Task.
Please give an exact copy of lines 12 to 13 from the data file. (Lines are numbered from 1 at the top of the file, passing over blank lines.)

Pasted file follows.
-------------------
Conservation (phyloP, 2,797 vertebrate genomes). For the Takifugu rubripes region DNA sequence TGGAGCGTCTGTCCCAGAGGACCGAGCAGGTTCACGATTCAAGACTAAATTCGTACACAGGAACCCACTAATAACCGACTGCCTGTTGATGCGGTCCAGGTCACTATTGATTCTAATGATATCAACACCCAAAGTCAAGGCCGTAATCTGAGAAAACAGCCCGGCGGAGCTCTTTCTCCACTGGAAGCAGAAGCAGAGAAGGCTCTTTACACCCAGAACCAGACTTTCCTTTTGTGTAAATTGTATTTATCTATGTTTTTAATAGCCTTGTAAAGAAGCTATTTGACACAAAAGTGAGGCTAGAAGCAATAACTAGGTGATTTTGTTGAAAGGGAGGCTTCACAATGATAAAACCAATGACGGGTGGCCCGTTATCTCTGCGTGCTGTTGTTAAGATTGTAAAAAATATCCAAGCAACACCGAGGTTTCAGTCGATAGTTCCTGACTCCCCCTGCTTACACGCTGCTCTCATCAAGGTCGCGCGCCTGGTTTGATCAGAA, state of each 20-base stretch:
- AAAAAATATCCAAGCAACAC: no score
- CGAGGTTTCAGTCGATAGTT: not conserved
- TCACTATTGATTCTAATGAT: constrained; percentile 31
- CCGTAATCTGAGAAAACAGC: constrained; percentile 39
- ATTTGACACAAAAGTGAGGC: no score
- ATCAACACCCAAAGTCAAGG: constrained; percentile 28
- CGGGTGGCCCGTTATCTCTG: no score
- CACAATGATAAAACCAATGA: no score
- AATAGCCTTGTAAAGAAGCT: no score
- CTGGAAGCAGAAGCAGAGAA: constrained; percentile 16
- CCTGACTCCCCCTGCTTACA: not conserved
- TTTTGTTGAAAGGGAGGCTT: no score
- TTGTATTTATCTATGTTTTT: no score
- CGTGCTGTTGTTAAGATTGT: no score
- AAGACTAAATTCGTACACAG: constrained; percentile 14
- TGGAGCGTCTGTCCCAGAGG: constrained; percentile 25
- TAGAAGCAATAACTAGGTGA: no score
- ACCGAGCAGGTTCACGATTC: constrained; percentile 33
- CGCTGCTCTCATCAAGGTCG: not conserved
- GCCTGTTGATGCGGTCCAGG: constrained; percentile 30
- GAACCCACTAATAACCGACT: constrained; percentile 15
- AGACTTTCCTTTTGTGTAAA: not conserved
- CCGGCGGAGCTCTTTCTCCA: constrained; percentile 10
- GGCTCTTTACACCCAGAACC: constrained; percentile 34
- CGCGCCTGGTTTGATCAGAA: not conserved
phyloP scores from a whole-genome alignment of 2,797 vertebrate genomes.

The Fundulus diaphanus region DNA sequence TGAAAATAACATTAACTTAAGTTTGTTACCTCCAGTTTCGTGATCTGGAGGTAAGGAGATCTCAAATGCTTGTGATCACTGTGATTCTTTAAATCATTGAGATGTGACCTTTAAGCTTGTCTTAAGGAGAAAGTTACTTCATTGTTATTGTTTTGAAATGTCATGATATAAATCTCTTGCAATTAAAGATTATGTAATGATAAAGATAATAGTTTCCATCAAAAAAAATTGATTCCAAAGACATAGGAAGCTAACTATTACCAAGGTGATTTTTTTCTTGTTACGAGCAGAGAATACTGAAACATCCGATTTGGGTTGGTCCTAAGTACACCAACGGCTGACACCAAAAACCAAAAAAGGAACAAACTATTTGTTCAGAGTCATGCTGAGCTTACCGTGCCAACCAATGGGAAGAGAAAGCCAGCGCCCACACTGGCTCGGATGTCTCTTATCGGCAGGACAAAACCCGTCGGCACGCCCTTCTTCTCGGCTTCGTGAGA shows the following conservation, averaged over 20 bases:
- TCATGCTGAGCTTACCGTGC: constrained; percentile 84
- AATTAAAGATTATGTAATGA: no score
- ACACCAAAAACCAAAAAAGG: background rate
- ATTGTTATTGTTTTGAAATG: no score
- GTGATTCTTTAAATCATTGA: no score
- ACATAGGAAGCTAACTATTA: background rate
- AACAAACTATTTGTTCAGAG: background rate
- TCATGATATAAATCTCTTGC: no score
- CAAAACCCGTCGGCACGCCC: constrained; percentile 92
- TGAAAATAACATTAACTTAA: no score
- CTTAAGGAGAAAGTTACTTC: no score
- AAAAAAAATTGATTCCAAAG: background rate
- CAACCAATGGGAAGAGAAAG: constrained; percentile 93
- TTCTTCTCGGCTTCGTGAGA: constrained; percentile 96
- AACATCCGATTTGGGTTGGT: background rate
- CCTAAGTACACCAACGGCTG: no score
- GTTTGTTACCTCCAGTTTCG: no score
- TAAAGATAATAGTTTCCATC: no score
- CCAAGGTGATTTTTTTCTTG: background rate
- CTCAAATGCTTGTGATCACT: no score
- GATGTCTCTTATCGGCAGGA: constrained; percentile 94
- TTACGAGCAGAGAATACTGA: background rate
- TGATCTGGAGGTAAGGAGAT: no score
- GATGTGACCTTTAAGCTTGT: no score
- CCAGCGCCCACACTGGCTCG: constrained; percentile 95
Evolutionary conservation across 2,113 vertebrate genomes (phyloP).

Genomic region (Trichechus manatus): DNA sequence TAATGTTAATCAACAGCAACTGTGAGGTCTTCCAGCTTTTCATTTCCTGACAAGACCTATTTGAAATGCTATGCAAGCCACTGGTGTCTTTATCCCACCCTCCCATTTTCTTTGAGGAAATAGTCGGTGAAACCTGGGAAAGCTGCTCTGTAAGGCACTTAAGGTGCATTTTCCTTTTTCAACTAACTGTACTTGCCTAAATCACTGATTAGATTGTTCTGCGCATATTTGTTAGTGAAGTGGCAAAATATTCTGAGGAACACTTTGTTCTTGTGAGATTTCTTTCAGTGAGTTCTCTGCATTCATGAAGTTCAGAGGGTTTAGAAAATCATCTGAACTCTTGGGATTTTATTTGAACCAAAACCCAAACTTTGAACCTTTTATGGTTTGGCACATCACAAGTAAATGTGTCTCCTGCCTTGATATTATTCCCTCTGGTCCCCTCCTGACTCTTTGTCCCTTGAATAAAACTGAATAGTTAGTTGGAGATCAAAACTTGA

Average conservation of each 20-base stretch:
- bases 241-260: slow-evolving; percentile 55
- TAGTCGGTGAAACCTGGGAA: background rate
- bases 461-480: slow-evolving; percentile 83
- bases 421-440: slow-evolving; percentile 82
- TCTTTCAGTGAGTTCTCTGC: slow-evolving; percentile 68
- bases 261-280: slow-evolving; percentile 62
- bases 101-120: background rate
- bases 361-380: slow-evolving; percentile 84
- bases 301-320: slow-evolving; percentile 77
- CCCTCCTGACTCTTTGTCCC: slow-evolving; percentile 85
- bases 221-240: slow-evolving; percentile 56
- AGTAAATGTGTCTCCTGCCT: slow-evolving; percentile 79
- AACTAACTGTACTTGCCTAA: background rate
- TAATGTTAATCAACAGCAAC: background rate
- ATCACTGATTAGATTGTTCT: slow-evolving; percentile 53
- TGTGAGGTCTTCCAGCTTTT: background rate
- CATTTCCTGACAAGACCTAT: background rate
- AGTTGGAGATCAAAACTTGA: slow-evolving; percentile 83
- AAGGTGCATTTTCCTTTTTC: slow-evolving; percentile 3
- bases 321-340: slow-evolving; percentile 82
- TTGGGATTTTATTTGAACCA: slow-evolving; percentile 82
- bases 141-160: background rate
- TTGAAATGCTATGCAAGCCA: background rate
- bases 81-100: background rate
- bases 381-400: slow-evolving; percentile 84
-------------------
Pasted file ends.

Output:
- CCTGACTCCCCCTGCTTACA: not conserved
- TTTTGTTGAAAGGGAGGCTT: no score